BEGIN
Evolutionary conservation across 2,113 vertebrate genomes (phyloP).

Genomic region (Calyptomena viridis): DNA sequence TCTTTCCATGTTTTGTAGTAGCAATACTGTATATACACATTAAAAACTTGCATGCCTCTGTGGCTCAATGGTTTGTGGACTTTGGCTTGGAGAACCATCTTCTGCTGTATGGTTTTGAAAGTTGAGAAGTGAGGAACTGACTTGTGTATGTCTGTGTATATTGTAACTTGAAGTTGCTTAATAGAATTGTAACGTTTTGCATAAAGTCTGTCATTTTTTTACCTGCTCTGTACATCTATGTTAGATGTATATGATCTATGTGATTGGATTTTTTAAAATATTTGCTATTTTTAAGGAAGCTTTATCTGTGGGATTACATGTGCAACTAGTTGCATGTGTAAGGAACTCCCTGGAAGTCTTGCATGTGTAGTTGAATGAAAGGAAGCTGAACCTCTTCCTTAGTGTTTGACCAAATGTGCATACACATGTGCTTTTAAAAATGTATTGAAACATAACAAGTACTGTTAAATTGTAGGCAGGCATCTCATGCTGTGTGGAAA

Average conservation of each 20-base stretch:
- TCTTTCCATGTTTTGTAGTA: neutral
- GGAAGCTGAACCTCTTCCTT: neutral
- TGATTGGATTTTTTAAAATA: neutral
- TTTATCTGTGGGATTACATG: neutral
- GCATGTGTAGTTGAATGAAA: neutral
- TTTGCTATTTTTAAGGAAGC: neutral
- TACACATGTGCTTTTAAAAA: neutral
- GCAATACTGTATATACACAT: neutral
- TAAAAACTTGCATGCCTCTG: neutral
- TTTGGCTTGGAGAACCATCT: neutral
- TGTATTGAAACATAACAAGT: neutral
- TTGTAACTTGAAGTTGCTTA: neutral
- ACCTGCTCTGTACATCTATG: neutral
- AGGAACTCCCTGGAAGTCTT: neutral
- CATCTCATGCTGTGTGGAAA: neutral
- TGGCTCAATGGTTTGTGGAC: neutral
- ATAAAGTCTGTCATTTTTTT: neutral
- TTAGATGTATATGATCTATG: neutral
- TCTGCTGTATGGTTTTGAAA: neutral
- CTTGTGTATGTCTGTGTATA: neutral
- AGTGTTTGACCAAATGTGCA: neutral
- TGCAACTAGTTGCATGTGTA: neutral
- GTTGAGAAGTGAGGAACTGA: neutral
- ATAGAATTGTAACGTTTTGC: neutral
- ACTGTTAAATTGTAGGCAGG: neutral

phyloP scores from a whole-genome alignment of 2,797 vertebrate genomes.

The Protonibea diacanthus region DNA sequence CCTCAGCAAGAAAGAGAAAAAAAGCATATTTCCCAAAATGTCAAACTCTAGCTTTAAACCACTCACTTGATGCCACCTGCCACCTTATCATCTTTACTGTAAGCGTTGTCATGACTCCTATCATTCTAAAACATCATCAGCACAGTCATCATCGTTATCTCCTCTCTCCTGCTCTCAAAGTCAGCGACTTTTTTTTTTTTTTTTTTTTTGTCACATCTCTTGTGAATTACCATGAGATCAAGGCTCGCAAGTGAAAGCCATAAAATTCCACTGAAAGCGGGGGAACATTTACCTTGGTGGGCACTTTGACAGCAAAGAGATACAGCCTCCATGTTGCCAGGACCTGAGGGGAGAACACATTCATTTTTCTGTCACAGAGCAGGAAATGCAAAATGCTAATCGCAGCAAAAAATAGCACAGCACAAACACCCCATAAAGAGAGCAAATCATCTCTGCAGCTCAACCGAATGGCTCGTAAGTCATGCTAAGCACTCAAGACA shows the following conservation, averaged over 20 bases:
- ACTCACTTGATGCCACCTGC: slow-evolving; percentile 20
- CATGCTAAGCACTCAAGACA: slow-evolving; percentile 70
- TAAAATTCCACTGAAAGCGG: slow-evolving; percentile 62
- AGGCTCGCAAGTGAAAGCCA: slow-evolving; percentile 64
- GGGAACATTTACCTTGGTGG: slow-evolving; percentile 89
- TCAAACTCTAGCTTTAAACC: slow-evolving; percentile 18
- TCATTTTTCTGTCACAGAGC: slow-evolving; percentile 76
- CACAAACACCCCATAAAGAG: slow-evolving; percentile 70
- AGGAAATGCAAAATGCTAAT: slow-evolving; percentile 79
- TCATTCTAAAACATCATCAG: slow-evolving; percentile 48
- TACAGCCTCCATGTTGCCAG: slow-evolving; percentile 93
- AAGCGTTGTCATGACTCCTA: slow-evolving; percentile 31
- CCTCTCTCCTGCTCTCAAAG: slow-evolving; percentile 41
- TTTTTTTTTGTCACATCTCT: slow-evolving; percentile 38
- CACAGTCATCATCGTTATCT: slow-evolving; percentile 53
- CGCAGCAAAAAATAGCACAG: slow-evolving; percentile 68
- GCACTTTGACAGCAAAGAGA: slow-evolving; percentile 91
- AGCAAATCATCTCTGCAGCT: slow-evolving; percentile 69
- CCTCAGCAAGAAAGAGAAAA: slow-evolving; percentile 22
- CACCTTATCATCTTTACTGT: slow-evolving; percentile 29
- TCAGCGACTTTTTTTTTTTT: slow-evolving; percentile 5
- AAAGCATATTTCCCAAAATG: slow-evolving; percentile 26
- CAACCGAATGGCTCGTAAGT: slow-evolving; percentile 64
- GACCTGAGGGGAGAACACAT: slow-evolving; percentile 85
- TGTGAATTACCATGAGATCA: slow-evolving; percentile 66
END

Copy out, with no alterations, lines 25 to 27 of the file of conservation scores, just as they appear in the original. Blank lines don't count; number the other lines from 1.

- TGCAACTAGTTGCATGTGTA: neutral
- GTTGAGAAGTGAGGAACTGA: neutral
- ATAGAATTGTAACGTTTTGC: neutral